Investigative & Security Professionals for Legislative Action

ISPLA Update: Phone Hacking Scandal by the Numbers

19 Jul 2011 9:23 AM | Anonymous member (Administrator)
The phone hacking episode rocking the Murdoch Empire and widely covered by
the media in the UK and Europe has finally crossed the Atlantic. With the
permission of the investigative reporting organization ProPublica, below is
an item by Braden Goyette. There is no doubt that increased media coverage
of this scandal will provide fodder for proposed privacy legislation,
including anti-pretexting legislation. The FBI has opened a preliminary
investigation here in the U.S. at the request of members of Congress. We
can expect that there will be call for hearings -- similar to what is
presently taking place by Parliament. The criminal acts of a private
investigator in Great Britain may also have been requested by Newscorp of an
American PI regarding the deaths of 9/11 victims as well.

The Phone Hacking Scandal By The Numbers

The U.K.'s phone hacking scandal seems to keep getting bigger, with more
revelations, resignations and arrests. Here's a quick breakdown of some
important stats in the scandal so far. For background on how the scandal
developed, see our reader's guide [1] and our collection of related
MuckReads [2].

The number of people who have been arrested [3] in the current
investigation: 10. (It's worth noting that an arrest means something a bit
different in the U.K. [4] than it does in the U.S.)

The number of people who have resigned over the scandal [5]: 7, including 4
top News International executives and 2 Scotland Yard officers.

The estimated amount of money Rebekah Brooks reportedly received as a
severance package [6]: 3.5 million pounds ($5.6 million)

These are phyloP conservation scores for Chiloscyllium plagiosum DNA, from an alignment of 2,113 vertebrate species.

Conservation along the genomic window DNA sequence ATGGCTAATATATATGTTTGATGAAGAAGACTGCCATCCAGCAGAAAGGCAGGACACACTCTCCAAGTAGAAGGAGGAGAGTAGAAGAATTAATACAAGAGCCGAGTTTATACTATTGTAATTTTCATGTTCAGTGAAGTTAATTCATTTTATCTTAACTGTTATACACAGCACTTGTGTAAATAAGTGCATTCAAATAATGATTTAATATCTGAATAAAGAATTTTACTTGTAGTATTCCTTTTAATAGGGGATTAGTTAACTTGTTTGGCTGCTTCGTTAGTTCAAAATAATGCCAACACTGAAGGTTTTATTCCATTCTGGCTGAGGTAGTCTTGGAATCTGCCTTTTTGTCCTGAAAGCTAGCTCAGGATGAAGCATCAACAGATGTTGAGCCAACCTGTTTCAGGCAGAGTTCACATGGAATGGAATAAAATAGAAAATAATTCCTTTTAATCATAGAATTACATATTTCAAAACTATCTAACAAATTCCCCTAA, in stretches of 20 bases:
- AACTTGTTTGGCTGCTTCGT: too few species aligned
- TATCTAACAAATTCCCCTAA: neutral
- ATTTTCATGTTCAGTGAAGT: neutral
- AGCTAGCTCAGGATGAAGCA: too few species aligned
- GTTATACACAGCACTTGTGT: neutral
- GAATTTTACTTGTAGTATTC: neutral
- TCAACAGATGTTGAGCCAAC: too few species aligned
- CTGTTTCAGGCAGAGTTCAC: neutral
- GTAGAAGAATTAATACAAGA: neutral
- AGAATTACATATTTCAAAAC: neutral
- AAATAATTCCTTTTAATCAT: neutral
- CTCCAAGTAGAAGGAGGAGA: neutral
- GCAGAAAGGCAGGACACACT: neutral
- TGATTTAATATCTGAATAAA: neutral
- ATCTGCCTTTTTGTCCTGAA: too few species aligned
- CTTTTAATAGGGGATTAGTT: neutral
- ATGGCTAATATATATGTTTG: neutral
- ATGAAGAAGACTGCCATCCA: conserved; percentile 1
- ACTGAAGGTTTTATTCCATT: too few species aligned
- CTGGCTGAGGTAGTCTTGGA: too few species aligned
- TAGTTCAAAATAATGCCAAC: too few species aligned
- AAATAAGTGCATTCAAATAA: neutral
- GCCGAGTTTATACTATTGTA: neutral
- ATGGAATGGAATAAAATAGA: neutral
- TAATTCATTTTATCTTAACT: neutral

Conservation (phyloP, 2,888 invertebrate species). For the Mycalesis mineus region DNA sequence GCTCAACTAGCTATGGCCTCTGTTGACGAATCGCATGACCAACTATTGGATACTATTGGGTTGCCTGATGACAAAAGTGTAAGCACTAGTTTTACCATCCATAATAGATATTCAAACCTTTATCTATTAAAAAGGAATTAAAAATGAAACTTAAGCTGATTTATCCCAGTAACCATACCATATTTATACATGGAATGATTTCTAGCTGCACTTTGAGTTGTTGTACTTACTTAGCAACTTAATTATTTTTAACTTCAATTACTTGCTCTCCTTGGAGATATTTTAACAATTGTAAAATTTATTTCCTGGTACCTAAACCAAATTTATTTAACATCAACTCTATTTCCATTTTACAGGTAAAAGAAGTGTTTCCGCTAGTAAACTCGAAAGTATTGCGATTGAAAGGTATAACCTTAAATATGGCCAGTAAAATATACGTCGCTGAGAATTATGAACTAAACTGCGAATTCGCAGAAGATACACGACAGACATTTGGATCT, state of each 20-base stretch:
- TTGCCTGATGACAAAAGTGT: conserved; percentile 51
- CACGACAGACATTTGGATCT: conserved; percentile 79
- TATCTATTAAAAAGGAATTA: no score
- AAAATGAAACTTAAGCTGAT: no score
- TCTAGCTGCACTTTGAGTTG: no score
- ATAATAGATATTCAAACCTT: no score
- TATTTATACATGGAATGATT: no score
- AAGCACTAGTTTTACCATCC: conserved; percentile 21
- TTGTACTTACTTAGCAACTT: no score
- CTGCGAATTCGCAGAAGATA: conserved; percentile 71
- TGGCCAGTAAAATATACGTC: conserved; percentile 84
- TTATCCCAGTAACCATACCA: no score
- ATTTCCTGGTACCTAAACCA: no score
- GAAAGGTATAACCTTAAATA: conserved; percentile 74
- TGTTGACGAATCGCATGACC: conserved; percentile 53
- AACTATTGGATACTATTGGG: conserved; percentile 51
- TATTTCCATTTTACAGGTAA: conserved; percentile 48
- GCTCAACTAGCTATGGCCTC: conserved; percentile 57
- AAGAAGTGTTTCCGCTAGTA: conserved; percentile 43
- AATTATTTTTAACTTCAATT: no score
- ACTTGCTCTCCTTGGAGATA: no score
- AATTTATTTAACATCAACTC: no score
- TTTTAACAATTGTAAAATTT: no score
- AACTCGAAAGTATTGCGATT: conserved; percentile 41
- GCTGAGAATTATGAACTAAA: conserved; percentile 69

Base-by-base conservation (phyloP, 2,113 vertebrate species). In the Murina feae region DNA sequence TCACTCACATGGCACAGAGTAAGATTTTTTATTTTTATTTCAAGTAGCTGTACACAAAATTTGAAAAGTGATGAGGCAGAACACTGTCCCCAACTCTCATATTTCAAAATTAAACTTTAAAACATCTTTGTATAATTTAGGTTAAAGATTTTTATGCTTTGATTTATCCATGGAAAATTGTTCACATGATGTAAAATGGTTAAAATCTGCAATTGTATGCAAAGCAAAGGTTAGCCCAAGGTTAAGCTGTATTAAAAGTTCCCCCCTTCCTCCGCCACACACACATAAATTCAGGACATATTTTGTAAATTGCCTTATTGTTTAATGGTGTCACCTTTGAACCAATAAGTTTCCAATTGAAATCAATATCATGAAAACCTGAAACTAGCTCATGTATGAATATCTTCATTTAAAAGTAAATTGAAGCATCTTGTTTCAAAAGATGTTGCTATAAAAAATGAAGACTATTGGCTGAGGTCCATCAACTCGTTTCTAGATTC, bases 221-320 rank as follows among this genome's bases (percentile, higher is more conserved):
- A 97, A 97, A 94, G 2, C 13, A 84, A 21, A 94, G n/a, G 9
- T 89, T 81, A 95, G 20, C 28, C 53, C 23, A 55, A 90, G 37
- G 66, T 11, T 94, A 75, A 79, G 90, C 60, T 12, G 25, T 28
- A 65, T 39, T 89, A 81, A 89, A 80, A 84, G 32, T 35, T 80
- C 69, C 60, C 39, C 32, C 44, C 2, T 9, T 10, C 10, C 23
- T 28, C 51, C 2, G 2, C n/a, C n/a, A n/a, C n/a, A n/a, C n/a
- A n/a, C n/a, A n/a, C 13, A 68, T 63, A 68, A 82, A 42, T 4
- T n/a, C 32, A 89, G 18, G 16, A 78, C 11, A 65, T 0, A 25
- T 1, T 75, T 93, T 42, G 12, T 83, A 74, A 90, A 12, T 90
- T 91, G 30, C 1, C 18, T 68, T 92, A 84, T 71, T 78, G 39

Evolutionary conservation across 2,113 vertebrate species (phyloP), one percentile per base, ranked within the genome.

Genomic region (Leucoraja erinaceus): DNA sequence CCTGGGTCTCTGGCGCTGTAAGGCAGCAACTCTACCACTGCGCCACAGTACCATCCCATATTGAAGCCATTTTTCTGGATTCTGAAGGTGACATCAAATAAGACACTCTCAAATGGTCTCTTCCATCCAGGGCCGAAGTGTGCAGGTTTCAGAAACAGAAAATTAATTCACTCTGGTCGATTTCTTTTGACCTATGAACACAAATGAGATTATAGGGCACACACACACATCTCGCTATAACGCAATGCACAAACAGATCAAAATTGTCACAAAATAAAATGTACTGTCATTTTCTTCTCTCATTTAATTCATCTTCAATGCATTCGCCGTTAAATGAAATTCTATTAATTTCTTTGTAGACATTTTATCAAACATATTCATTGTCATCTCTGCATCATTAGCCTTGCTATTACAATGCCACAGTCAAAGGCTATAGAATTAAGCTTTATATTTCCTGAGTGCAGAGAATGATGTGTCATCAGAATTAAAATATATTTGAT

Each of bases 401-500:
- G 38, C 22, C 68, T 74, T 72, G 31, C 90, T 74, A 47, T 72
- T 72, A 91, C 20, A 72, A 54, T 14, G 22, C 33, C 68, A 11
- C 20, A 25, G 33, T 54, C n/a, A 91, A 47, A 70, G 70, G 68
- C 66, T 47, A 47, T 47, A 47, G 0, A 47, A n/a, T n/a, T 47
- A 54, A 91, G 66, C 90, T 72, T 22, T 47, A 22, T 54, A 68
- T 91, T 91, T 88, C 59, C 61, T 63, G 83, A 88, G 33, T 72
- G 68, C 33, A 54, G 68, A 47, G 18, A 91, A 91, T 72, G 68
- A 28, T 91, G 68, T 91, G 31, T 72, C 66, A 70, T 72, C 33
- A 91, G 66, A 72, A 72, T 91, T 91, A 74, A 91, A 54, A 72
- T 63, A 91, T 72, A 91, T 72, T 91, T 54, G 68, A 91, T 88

Number of Murdoch sons [7] who has admitted to misleading parliament: 1

The number of people on Scotland Yard's press team [8] who used to work for
News International: 10, out of a total 45 staffers

Amount of email investigators suspect was deleted by a News International
executive: according to The Guardian, about half a terabyte's worth,
"equivalent to 500 editions of Encyclopedia Britannica [9]."

Number of pages of information about the phone hacking scandal that were
sitting in a Scotland Yard evidence room [10]: 11,000. The documents were
seized from the home of the private investigator who hacked phones for NotW,
Glenn Mulcaire, during the first phone hacking investigation.

Number of hours the head of Scotland Yard's first phone hacking
investigation, John Yates, spent reviewing the documents [11] before
deciding they weren't worth looking into: 8

Number of years before that evidence was thoroughly examined: almost 4

Number of phone numbers [12] listed in those documents: 5,000 landlines and
4,000 cell phones

Number of phone hacking victims prosecutors initially identified in 2007: 8

Estimated number of total phone hacking victims [13]: about 4,000

The number of phone hacking victims who've been notified so far [10]: 170

Number of detectives now working on the investigation: 45

The number of phone hacking victims Scotland Yard is now contacting per
week: 30

Estimated time it will take Scotland Yard to contact all phone hacking
victims: 2 years

The value of private investigator Glenn Mulcaire's original year-long
contract with NotW [14], for providing "information and research": 104,988
pounds ($169,167 at today's exchange rate)

The amount of money that News International has reportedly paid [15] to
settle lawsuits from phone hacking victims [16]: at least 2 million pounds
($3.2 million). The documents in these cases were sealed, and some of the
plaintiffs agreed to stay quiet.

The amount of money that News of the World allegedly spent bribing Scotland
Yard officers [17]: 100,000 pounds ($161,130), paid to up to five officers.

Number of News of the World whistleblowers found dead [18]: 1. Sean Hoare,
the first News of the World journalist who came out and said that former
Editor Andy Coulson knew about phone hacking, was found dead in his home
yesterday. Hoare previously had drug and alcohol problems and police said
that while his death is so far "unexplained" it's not "suspicious."

The number of people working at News of the World [19] when it closed: 200

Number of people pied in the face [20] during today's parliamentary hearing:
1

See anything we missed? Send your favorite stats about the phone hacking
scandal to braden.goyette@propublica.org [21].

Stay tuned as more developments unfold.

Bruce Hulme
ISPLA Director of Government Affairs
www.ISPLA.org

                                                         ISPLA

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